"Self-realization is meant to ensure fulfilment for one’s own self. It is not reaching somewhere or getting at something external, like going to the peak of a mountain. The attainment is in dissolving the mind and intelligence, and getting into the very core of oneself. In other words, it is like multiplying everything with zero."

The Guiding force of Narayanashrama Tapovanam & Center for Inner Resources Development

Swami Bhoomananda Tirtha

  • Sādhana-śibiram | Delhi | March 2018 17-02-2018

    Swami Nirviseshananda Tirthaji will be in Delhi from Mar 07 to Apr 01, 2018 to conduct the annual Sādhan¡-Śibiram. Enlightened Living and "Be Master of Yourself" workshop is being offered. Details.

  • Dakshinkhanda Pilgrimage - A Report 15-02-2018

    By the end of the night there were so many words that came up repeatedly in attempt to convey the feelings about this sublime event - blessed, grateful, deeply moved, and humbled. Humbled to see what true bhakti really is.

  • Enlightened Living | Delhi NCR | March 2018 22-01-2018

    Swami Nirviseshananda Tirtha Ji will conduct a residential course "Enlightened Living" from 15th to 25th March 2018. Participation requires prior registration. No charge.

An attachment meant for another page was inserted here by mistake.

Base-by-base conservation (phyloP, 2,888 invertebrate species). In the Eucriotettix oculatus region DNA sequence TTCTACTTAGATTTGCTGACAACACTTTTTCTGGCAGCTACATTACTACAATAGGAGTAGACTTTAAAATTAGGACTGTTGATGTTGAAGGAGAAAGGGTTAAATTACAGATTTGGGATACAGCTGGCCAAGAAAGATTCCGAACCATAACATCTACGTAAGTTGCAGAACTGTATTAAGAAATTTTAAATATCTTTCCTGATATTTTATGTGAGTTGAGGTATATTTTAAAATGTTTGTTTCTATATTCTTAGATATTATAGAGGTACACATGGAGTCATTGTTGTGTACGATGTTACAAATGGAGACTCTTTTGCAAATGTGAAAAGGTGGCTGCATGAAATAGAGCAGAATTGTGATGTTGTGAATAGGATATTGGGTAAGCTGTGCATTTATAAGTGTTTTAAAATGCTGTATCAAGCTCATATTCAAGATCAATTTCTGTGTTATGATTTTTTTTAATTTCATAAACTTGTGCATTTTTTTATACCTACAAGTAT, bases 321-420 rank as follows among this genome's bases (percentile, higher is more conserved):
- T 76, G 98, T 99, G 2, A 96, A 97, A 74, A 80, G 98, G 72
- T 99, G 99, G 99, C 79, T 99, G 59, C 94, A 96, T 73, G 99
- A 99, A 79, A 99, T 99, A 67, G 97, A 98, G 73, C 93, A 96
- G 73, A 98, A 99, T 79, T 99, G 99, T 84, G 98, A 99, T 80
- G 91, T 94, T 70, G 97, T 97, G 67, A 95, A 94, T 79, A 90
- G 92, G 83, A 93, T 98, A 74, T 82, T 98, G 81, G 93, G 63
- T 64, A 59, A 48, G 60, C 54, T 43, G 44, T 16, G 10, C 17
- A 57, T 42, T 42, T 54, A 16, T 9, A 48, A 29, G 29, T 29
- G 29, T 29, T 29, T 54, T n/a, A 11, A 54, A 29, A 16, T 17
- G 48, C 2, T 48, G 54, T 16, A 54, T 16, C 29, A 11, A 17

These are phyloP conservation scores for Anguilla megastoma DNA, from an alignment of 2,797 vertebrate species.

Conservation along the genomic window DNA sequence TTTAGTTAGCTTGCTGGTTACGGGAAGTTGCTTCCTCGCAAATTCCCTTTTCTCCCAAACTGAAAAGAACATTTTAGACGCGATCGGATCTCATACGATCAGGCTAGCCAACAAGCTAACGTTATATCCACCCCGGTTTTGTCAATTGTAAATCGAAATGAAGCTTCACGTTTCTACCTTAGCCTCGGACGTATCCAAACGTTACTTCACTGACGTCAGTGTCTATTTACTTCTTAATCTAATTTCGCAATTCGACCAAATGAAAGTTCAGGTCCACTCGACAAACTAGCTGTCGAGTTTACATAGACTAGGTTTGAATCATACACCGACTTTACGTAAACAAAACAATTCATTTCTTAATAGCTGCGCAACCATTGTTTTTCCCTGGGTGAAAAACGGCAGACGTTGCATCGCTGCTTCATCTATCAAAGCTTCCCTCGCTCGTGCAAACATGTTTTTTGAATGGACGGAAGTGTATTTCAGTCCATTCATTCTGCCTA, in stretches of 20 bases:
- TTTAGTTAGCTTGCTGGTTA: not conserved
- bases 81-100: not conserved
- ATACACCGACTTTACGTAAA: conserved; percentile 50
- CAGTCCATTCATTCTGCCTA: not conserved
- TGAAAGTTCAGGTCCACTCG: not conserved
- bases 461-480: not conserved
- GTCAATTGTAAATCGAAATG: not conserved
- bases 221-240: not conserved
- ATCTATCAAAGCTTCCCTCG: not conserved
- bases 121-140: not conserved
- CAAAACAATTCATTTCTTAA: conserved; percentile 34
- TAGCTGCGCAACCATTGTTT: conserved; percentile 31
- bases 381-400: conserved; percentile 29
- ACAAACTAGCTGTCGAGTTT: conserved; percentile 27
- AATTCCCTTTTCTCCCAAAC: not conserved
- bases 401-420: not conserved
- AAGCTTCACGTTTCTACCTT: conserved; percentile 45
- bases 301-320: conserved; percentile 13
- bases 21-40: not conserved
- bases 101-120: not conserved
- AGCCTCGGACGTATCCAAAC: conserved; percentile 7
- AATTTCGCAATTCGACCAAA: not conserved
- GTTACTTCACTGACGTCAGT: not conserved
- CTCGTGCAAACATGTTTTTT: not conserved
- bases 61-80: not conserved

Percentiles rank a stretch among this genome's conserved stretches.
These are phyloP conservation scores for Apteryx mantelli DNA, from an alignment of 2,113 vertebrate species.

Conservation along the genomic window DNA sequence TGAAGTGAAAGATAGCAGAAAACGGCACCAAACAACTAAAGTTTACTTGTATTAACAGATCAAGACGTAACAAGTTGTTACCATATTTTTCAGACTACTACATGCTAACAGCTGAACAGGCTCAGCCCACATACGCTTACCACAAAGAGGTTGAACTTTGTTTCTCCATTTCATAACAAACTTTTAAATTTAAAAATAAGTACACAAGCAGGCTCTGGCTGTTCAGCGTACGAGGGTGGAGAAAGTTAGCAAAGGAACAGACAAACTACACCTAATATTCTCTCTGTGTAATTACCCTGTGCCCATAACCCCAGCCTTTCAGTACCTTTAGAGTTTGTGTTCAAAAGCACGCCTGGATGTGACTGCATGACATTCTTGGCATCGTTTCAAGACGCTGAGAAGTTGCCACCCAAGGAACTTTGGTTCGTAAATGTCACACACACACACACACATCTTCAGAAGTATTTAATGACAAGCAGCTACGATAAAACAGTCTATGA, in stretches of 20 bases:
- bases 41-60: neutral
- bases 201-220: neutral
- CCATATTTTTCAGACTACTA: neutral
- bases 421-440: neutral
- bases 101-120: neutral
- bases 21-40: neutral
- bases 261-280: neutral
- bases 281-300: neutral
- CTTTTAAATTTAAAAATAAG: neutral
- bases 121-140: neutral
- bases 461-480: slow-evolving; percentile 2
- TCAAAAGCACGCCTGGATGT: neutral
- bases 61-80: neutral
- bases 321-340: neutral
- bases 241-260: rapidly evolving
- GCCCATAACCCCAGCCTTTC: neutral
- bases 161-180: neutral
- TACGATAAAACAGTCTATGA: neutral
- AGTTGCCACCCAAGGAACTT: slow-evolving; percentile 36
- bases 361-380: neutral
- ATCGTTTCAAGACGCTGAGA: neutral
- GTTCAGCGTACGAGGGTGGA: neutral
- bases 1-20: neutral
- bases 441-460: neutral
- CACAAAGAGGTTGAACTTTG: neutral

• 54th Annual Jñāna Yajña - Jamshedpur 17-01-2018

    On 6th Feb, Sampoojya Swamiji and Mā will reach CIRD Jameshedpur for the Annual Jñāna Yajña. They will return to the Ashram in Thrissur on February 28th.  Details..

Practical Guidance

Prabhaata Rashmih talks by Poojya Swamiji
  • PR 02 Aug 2016 - The Purushotthama
    Listen to Prabhaata-rashmih Audio

    Harih Om Tat Sat. Jai Guru. Jai Guru. 

    In Rigveda we have a Purusha-suktham. The word Purusha becomes important there. Here, the same Purusha is spoken of as Uttama-Purusha, purushotthama. The chapter is named after that word. Krishna began referring to the creation as a whole as

    ऊर्ध्वमूलमधःशाखमश्वत्थं प्राहुरव्ययम् ।
    ūrdhvamūlam-adha:śākham-aśvatthaṃ prāhur-avyayam |

    Imagine the whole creation to be an inverted ashwattha tree. The roots are above, you won’t be able to reach them any time. We only have available that huge inverted tree’s branches and leaves. Now, these leaves, just like in the case of a tree, enable us to find out what is the tree, what are its properties etc. our Vedas are like the leaves to explain the inverted ashwattha tree of creation. So, our Vedas have to be used as an enlightening book. It is not so much a kāraka text, as a jñāpaka text. It reveals revelatory and not mandatory.

    Initially he said,

    निर्मानमोहा जितसङ्गदोषा अध्यात्मनित्या विनिवृत्तकामाः ।
    द्वन्द्वैर्विमुक्ताः सुखदुःखसंज्ञै-र्गच्छन्त्यमूढाः पदमव्ययं तत् ॥